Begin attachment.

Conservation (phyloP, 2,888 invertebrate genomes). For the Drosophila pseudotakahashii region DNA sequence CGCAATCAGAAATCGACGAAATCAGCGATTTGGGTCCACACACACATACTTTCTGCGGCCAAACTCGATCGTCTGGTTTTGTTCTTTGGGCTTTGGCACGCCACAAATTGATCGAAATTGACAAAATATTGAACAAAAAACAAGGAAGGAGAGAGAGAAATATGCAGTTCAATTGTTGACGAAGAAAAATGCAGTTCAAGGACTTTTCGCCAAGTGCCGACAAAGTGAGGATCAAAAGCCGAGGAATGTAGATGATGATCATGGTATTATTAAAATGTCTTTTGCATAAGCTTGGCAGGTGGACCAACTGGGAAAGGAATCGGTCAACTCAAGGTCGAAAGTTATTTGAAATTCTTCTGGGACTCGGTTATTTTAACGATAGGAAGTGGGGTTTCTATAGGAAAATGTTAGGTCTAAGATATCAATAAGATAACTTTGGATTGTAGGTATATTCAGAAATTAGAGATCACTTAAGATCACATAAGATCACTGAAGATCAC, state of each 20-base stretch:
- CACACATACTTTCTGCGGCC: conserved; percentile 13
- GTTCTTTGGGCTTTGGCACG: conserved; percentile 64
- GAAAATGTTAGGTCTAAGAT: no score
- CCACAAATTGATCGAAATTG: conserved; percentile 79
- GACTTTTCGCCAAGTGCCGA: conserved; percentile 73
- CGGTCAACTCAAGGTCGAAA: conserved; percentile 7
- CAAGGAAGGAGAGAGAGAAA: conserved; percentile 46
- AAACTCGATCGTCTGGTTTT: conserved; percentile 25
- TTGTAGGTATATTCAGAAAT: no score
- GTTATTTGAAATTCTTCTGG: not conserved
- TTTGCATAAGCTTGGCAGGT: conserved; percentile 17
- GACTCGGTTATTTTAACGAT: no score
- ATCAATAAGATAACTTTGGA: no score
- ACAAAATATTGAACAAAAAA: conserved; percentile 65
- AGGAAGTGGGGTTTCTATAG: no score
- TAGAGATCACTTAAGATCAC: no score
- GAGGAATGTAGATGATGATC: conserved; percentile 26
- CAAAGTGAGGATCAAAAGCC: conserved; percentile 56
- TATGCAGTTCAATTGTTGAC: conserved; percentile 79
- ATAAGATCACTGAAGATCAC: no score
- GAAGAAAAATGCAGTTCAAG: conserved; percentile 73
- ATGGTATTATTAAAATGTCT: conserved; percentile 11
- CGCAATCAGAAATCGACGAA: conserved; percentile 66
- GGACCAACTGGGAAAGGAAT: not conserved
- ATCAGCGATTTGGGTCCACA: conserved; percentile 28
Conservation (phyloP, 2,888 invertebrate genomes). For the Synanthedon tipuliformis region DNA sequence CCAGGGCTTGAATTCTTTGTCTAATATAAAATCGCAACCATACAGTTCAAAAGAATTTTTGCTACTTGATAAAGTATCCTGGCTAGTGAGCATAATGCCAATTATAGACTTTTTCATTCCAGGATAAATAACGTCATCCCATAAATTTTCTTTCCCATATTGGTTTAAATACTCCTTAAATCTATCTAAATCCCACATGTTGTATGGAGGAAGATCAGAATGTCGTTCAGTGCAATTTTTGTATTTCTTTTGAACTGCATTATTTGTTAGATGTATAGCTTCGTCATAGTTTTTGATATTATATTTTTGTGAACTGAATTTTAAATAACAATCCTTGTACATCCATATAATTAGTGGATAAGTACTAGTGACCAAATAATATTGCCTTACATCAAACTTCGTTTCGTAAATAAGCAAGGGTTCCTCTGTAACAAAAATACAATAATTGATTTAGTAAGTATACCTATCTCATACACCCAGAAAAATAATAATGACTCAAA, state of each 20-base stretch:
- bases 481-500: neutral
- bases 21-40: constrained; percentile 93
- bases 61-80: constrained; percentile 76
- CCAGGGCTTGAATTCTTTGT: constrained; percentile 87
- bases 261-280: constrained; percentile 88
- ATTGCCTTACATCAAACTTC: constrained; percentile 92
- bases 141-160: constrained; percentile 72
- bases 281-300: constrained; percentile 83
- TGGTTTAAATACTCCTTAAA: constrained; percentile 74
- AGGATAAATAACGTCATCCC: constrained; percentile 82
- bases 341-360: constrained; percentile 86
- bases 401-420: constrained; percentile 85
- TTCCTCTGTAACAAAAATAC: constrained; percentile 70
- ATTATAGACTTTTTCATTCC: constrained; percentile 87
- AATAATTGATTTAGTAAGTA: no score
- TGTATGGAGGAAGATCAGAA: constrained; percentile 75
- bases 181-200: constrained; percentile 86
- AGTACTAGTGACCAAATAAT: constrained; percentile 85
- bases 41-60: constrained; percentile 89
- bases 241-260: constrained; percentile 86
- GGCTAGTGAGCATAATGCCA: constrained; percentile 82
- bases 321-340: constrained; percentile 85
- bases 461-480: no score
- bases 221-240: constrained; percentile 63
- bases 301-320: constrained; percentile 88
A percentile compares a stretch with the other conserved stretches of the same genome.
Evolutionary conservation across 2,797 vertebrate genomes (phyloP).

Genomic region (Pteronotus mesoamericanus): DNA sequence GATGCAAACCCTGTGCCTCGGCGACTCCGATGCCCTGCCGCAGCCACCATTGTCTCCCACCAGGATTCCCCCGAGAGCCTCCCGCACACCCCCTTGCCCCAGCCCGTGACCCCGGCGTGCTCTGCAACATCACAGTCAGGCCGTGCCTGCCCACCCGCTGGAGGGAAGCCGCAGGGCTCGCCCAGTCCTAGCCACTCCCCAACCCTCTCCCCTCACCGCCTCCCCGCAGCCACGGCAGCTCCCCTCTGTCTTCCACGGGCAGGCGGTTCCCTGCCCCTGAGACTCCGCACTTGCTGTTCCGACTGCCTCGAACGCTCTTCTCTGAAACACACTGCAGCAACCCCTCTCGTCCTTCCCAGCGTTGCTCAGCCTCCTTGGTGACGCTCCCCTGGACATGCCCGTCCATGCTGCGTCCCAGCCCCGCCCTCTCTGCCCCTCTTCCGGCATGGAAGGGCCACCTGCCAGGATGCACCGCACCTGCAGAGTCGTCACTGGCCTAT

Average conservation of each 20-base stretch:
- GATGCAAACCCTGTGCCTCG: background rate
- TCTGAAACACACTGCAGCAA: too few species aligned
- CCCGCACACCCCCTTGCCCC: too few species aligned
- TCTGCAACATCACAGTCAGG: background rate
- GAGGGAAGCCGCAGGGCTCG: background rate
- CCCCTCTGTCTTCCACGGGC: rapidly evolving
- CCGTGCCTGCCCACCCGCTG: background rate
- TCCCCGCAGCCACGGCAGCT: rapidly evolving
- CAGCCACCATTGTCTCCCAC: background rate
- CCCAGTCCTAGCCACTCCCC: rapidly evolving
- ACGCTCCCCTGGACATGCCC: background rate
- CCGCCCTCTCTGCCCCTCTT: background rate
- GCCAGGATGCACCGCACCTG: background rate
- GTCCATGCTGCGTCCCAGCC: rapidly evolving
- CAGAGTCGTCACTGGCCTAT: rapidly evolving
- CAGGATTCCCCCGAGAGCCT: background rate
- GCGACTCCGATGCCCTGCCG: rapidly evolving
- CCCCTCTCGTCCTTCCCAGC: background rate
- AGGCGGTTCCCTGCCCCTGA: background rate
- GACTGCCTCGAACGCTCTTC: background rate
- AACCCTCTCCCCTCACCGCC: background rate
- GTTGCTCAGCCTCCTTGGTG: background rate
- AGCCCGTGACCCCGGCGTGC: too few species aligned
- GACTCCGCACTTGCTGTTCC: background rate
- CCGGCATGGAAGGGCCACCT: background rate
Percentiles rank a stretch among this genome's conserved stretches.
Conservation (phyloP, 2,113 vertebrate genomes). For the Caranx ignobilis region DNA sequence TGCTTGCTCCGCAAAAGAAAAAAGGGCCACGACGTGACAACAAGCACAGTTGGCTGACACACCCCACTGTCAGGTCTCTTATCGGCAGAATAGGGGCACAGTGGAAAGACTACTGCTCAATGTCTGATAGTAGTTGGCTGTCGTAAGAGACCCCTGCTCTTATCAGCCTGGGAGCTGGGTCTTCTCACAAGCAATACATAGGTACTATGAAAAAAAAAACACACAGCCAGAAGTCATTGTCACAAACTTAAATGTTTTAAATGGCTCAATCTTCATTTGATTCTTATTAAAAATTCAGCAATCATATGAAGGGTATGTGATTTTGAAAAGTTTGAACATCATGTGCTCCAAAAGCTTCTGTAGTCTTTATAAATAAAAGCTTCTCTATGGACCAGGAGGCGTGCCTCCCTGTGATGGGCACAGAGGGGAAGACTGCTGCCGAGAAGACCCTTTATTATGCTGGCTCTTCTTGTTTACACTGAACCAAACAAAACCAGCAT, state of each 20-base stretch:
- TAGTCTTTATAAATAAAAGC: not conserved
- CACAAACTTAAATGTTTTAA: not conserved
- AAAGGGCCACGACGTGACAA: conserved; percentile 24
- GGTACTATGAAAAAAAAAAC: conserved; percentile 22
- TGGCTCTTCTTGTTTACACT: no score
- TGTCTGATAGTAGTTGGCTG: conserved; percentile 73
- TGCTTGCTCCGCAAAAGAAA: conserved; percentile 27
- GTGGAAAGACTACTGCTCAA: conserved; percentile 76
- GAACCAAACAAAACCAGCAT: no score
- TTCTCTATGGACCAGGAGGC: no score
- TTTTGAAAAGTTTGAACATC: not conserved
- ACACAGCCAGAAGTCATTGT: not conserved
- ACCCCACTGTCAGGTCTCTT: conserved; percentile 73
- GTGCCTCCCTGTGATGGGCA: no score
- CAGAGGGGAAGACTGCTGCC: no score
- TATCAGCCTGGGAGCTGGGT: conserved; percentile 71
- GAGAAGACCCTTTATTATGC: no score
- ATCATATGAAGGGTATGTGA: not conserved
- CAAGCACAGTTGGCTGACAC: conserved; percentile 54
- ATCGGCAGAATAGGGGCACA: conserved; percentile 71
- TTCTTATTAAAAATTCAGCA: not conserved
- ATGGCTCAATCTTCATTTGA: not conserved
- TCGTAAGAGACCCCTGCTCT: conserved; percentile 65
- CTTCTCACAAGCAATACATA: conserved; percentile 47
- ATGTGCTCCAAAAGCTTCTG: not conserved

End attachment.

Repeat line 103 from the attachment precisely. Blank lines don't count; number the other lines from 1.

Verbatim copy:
- ATCGGCAGAATAGGGGCACA: conserved; percentile 71